The Democratic Progressive Party (DPP) yesterday turned the spotlight on what it said was a potential for kickbacks to government officials and their relatives should an economic cooperation framework agreement (ECFA) be signed between Taiwan and China.
The DPP promised to push for an investigation after reports showed that a number of senior officials have family or relatives involved in business with China.
While a business trip last week by Vice President Vincent Siew’s (蕭萬長) daughter, Joy Siew (蕭至佑), to the Boao Forum in China drew media attention, her case may be just the tip of the iceberg, DPP spokesperson Tsai Chi-chang (蔡其昌) said.
Another case cited by the DPP includes Premier Wu Den-yih’s (吳敦義) son, Wu Chi-lian (吳子廉), who was accused by lawmakers last year of involvement with Chinese firms in an attempted takeover of Nan Shan Life Insurance Co.
In addition, Liu Chao-kai (劉兆凱), chairman of TECO Electric and Machinery and brother of former premier Liu Chao-shiuan (劉兆玄), is responsible for wind power investments into the Chinese market, the party said.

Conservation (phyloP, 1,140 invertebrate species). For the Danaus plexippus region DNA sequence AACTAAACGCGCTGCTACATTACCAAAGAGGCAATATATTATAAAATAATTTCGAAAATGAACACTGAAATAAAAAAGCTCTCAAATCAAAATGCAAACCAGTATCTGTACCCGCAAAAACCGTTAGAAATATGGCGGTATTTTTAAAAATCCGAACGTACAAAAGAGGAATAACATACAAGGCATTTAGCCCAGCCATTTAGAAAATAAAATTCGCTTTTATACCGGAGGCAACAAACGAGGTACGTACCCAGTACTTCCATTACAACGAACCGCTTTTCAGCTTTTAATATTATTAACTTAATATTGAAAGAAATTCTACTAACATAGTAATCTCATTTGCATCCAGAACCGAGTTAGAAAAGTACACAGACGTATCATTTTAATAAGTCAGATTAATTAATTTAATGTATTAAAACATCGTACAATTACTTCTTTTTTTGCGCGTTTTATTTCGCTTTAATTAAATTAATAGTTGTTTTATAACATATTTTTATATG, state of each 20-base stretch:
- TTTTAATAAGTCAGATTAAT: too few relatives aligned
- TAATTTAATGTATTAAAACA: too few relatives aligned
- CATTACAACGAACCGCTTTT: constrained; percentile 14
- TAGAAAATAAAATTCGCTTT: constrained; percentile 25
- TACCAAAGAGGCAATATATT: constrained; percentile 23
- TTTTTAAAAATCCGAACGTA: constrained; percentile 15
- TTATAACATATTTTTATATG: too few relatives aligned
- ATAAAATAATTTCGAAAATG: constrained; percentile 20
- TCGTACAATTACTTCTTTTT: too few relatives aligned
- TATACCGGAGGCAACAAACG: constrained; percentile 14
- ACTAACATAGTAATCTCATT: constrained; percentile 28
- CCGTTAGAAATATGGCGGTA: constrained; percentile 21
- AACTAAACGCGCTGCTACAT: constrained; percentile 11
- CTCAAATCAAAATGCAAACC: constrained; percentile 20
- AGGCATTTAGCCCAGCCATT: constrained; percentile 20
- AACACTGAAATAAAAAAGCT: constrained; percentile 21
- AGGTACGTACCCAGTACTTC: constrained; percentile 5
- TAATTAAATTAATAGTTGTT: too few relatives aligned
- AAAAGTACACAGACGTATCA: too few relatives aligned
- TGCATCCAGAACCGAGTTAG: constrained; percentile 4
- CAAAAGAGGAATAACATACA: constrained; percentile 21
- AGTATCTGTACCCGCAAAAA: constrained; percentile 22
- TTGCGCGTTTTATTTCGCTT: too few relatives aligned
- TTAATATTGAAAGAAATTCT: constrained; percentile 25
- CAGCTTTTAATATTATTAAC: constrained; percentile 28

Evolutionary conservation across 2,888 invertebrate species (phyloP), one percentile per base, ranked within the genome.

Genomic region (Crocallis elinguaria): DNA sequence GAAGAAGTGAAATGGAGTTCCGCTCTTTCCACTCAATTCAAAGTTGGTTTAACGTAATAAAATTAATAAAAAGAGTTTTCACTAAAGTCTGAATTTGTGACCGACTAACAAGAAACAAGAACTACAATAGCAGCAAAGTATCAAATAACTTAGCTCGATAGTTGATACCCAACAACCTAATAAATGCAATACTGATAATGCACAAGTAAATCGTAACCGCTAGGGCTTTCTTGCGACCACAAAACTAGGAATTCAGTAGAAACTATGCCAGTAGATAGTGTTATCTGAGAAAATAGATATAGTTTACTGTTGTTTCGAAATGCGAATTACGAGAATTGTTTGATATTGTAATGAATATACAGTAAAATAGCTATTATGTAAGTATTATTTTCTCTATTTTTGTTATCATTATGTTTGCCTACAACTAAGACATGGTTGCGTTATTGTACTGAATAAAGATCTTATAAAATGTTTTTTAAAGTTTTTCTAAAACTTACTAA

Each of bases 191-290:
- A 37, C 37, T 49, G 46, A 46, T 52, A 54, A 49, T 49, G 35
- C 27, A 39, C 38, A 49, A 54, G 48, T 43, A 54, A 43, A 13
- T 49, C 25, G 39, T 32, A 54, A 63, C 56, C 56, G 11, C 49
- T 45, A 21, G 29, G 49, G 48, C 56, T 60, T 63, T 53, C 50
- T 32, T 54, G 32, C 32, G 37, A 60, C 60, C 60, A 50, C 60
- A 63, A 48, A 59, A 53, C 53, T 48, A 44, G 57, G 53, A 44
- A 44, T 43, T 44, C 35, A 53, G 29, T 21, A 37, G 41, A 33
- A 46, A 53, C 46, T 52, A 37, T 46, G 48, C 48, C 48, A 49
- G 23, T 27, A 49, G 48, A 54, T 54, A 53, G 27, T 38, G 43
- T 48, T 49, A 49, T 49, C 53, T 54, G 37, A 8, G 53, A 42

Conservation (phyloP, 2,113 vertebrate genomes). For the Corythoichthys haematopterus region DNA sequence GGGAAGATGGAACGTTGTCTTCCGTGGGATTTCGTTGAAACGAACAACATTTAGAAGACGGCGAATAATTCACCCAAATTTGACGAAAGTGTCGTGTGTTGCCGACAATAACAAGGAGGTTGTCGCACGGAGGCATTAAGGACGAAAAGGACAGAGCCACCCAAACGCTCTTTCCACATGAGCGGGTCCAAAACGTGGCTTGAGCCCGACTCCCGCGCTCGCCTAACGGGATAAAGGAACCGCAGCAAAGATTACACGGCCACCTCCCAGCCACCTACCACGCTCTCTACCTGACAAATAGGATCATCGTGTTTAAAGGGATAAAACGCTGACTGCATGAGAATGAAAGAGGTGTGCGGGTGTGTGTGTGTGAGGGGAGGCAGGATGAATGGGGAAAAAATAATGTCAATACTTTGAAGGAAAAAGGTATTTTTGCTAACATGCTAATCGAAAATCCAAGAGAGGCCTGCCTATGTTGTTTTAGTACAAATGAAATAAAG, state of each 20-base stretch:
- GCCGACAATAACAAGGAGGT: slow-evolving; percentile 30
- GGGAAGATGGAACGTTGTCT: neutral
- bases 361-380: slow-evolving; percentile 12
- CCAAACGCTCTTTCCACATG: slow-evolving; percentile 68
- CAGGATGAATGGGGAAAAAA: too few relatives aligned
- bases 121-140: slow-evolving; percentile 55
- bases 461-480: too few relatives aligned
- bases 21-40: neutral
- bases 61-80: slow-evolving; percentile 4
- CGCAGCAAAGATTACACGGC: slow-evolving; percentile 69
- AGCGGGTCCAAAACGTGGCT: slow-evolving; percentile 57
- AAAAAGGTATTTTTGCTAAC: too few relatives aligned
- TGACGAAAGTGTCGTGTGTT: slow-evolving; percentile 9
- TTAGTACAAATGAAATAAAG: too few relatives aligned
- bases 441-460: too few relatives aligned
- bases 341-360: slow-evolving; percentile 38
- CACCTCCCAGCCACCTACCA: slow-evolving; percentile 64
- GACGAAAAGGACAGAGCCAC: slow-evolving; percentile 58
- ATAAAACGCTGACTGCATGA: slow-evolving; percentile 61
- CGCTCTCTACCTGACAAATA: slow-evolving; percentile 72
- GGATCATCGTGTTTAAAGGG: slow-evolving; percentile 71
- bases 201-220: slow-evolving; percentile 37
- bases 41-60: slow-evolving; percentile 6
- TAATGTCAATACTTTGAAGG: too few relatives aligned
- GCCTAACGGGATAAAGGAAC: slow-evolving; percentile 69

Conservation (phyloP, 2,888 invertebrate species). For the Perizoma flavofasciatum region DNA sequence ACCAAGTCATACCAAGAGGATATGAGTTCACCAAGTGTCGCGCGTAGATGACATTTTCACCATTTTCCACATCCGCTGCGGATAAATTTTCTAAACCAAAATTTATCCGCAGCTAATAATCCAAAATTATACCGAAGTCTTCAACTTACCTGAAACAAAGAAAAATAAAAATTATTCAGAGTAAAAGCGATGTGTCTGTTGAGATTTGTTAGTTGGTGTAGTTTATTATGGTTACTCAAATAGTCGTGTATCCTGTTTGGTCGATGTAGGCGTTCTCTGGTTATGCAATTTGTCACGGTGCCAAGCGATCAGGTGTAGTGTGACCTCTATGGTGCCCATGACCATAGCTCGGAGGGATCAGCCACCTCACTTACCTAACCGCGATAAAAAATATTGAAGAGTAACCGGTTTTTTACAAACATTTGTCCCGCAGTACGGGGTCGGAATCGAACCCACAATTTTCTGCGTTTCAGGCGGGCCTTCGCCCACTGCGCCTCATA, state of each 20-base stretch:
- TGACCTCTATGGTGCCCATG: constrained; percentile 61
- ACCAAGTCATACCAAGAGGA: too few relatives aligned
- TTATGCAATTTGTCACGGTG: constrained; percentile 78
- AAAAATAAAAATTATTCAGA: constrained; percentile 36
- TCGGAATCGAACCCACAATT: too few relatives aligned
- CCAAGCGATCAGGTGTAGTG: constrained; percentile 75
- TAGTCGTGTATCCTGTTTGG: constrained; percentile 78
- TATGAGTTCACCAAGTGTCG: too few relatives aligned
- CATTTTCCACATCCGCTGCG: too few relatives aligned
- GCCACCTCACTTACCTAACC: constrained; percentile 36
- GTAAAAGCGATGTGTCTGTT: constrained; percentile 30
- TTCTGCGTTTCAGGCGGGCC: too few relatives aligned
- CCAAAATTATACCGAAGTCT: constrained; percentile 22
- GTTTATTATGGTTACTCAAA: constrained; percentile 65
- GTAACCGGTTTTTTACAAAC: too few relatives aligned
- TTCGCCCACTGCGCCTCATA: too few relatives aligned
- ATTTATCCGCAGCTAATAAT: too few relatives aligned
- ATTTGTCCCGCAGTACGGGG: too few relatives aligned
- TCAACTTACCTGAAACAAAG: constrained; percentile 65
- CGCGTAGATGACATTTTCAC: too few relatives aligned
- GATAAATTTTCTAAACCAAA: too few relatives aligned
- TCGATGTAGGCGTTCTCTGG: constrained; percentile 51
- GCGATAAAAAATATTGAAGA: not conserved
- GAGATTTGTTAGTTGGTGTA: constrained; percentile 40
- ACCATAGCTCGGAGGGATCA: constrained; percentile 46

“We are asking that the government investigate whether any … senior official or their family members are involved in business dealings with China before [and if] an ECFA is signed in June,” Tsai said.
The spokesperson also said the government should take a closer look at whether any of the officials involved in cross-strait negotiations could potentially receive any benefits.
Liu Chien-sin (劉建忻), deputy director of policy research for the DPP, said the party had concerns that an ECFA, if signed, would benefit large corporations with business ties in China rather than small and medium companies.
A statement later released by the DPP said that both Straits Exchange Foundation Chairman Chiang Pin-kung’s (江丙坤) son and wife were involved in business deals that could be affected by cross-strait relations.
The party also said that a relative of former National Security Council secretary-general Su Chi (蘇起) has been involved in multimillion-dollar business deals in China.
“The people with the potential to receive kickbacks shouldn’t be asking themselves whether they can go [to China], but rather whether they should be going, or what they would be doing there,” Tsai said, adding that President Ma ying-jeou’s (馬英九) administration hasn’t done enough to curb potential conflicts of interest.
“We want a thorough investigation of all cross-strait investments, business deals or any other activities that could result in kickbacks for cross-strait negotiators and [for the government] to deliver it to the public clearly,” Tsai said.